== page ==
Life in Europe's two English-speaking countries -- which both saw huge market-driven economic booms over the last decade -- was rendered miserable not just by poor weather (Britain gets 17% less sunshine than the European average) but by diesel prices 18% above average, Europe's second-highest unleaded fuel prices and its third highest gas (49% higher than the European average) and electricity prices, as well as by Europe's highest food and property prices. So although British families earned £35,730 (more than £10,000 above the European average of £25,404) per household per year, high prices ended up putting them way behind the lower-earners on the continent in terms of quality of life. Winning the money race, it seems, isn't at all the same thing as winning at life.
Of course, how you spend your money is key. Britain spends less on health and education than its European neighbours; just 8.1% of British GDP goes on health, compared with over 10% in France and Germany. As a result, Britain has only 2.5 doctors per 1000 residents, compared with 3.4 in France and 3.5 in Germany. As for education, Britain puts 5.5% of GDP towards that; the Danes, for instance, spend 8.6%. British people retire later than anyone else in Europe and get fewer holidays (just 28 days a year, compared with Spain's 36). They live shorter lives -- life expectancy in the UK is 78.9 years, compared with 80.9 in France and 80.7 in Spain.
So there it is. Britain and Ireland have the highest average incomes in Europe, but come bottom in terms of quality of life. British households earn £35,730 but are miserable. Spanish households earn on average just £16,800 a year, but low taxation and cheaper prices make that money go a lot further, and other factors -- sunshine and a whole different approach to priorities, let's call it l'art de vivre -- make life much better in the Latin countries. "Clearly, when it comes to the good life, income is less important than free time, sunshine and cheap commodities," concluded one report of the findings.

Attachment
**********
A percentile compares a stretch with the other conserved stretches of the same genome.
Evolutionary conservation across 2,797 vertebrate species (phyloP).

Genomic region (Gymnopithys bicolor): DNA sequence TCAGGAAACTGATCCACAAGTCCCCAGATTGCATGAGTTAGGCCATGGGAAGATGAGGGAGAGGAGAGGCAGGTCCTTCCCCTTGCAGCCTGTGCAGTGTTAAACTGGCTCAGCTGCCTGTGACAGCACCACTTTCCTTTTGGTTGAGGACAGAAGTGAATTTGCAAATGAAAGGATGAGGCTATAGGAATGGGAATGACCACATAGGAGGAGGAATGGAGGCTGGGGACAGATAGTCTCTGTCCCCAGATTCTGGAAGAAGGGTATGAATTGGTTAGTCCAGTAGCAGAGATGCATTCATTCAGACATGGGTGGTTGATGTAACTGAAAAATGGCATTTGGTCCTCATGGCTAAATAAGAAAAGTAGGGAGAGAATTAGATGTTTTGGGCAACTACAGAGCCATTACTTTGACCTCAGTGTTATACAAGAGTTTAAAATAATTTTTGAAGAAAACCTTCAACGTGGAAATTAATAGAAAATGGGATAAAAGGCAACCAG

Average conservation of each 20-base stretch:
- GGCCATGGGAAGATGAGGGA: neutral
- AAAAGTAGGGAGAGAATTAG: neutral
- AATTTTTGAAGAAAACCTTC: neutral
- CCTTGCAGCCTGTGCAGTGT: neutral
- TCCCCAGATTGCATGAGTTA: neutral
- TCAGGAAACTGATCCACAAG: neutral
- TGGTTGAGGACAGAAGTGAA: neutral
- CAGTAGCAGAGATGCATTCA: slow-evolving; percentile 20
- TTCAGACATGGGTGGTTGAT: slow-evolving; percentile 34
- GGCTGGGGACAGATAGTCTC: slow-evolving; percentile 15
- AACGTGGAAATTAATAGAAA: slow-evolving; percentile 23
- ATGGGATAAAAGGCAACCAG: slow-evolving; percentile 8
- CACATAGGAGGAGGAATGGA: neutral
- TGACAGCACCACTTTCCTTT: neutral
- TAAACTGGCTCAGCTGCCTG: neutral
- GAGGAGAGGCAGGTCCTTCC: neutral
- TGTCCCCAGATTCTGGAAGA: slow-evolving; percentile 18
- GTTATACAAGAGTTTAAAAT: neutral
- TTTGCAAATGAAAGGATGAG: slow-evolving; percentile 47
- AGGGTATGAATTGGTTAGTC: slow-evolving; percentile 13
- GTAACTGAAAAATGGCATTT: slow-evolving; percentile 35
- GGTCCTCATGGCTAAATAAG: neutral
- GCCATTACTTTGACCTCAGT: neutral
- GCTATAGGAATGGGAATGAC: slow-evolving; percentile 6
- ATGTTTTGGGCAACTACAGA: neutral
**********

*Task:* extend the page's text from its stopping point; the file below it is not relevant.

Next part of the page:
America also scored poorly this week, this time in a report entitled The Measure of America funded by Oxfam America, the Rockefeller Foundation and the Conrad Hilton Foundation. In a piece entitled US slips down development index, the BBC summarised the report: "Americans live shorter lives than citizens of almost every other developed nation... the US ranked 42nd in the world for life expectancy despite spending more on health care per person than any other country." The US has a life expectancy of 78 (the same as Britain's), but vast inequality between its richest and poorest groups. It has more children (15%) living in poverty than any other advanced nation, and the most people in prison. One in four Americans are now officially obese. They also underperform educationally: "25% of 15-year-old students performed at or below the lowest level in an international maths test -- worse than Canada, France, Germany and Japan".
"Some Americans are living anywhere from 30 to 50 years behind others when it comes to issues we all care about: health, education and standard of living," wrote Sarah Burd-Sharps, the report's author. Asian-American males have the best quality of life and black Americans the lowest. The place with the highest human development index in the US is Manhattan, the place with the lowest is Mississippi -- which also happens to be the state with the highest obesity levels.
The exact relationship of money to the problem is ambiguous. For American website ZDNet Healthcare "the bottom line is that in the U.S. your lifespan is closely correlated with your bank balance". For UK newspaper The Independent, "despite an almost cult-like devotion to the belief that unfettered free enterprise is the best way to lift Americans out of poverty, the report points to a rigged system that does little to lessen inequalities".
What the newspaper reports didn't go into is the wider question of how philosophy has shaped these results -- specifically the philosophy underpinning Anglo-Saxon capitalism. For that, you need to turn to Tristram Hunt's BBC Radio 3 Sunday Feature about Adam Smith, Ideas -- The British Version: The Free Market. Standing in front of Bank station and the Bank of England, Hunt describes "a landscape of commerce and enterprise -- high end restaurants, chic retail boutiques, corporate HQs, and the sense of money at work. What this landscape is about is the free market.... The wheels of commerce are at work; a de-regulated process of exchange and contract that's creating wealth all around me." It's also creating poverty, and not just the financial kind.